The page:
Horne studied fashion merchandising at the University of Wisconsin-Stevens Point. After graduating in 1994, she managed a Buckle store in the area and quickly realized that job wasn't for her. A few months later, she began working in outside sales. The job was completely outside the realm of fashion, but she credits that time for giving her the opportunity to hone in on her sales skills — and meet her husband, who worked at the company at that time.

The people who had been around for a while were being replaced with less expensive models, Horne said. She was offered a package and took it. She used this as an opportunity to get back into what she loved: fashion.

"My husband begrudgingly said, 'Let's try this, let's build a website, let's figure out how to buy the things that people want,' " Horne said. "Luckily, he was able to fund me to start."

When the store went online, Horne housed the inventory in her basement. The people who knew her locally wanted to stop by and check out the merchandise.

"My husband said we can't have these people at our house all the time," Horne said.

So the couple began looking for a space, and their store opened in February 2007.

"People were noticing us," Horne said. "It was a time when people spent money freely."

Then in the fall of 2008, the economy crashed and Horne had to determine how to survive. She made her inventory less high-end, cut staff and took the extra hours herself, while raising two school-aged daughters, Sydnie and Mackenzie.

"There were a lot of times where it would have been easier to give up, and I just wasn't willing," Horne said. "Every time your lease renewal comes up, it crosses your mind. But that's when the fire in me starts going again."

The boutique moved in the Third Ward twice before landing at 244 N. Broadway.

Horne had a second location for around three and a half years that moved from Bayshore Town Center to Mayfair, then Blue Mound Road. The second store closed in 2012.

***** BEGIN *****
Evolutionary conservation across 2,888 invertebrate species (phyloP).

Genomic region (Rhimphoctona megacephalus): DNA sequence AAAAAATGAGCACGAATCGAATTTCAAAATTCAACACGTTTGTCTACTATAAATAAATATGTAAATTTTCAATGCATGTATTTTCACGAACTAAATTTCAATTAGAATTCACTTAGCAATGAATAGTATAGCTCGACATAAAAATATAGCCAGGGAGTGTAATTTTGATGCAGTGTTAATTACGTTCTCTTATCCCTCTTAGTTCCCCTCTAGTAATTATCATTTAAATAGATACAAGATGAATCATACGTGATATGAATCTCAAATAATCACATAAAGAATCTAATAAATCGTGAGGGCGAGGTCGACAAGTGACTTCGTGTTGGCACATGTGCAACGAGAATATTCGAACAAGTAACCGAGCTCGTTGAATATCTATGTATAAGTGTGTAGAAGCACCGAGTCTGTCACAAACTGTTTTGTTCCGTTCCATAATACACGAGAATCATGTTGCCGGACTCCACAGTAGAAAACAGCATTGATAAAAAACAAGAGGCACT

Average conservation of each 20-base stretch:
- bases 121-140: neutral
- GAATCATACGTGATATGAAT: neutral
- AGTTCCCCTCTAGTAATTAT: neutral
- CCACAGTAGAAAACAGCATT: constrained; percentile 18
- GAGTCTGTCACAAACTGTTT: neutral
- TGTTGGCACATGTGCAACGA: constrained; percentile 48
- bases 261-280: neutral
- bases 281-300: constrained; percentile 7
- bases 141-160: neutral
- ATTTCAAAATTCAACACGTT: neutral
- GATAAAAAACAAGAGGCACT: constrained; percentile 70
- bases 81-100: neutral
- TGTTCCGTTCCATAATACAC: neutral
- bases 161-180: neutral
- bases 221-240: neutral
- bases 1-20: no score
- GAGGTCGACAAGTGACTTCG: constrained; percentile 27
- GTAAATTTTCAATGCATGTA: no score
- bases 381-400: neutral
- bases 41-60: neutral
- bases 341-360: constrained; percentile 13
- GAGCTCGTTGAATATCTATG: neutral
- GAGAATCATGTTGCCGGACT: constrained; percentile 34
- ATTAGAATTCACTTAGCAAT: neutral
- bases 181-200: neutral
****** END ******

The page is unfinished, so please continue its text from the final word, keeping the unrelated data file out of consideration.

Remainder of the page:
Customer service is one of the biggest reasons the boutique has been able to last, Horne said. A thank-you note is sent to each customer for every purchase.

"Customer service is a lost art. Nobody gives it anymore," Horne said. "We do have some customers that come in and are taken aback."

Horne knows exactly what her customers like and will look good in, said Susan Kuhlenbeck, a customer of Stephanie Horne Boutique for around seven years. Horne sometimes personally delivers pieces to Kuhlenbeck and picks up the items she isn't interested in.

Tabatha Dirubba, who has been a personal stylist and buyer for Stephanie Horne Boutique for almost four years, said Horne has inspired her. "She has a love for this industry and always tries to put her best foot forward with people."

Besides getting to know customers, buying for the store is the best part of the job, Horne said.

"I'm always looking for what I call classics with a twist," Horne said. "That piece that has longevity in your wardrobe and is good quality."

When the store was born, the website took a back seat. The boutique has just reached the point, Horne said, where she can dive back into the internet again. She plans on offering brands and styles that would be risky in Milwaukee, but are more sellable in Los Angeles or New York.

Horne began carrying shoes at the boutique this summer and wants a fully functioning shoe store to blossom within the shop.

"My goal is to bring in lines that are not readily available in town," Horne said.

Beyond that, Horne has no plans to expand. "This is the perfect size to keep it personal," Horne said.

ABOUT THIS FEATURE

This Is Us is a recurring feature in the Journal Sentinel Green Sheet, with stories on the people, places and things reflecting the spirit and heart of our community.

Read or Share this story: http://on.jsonl.in/2biem9K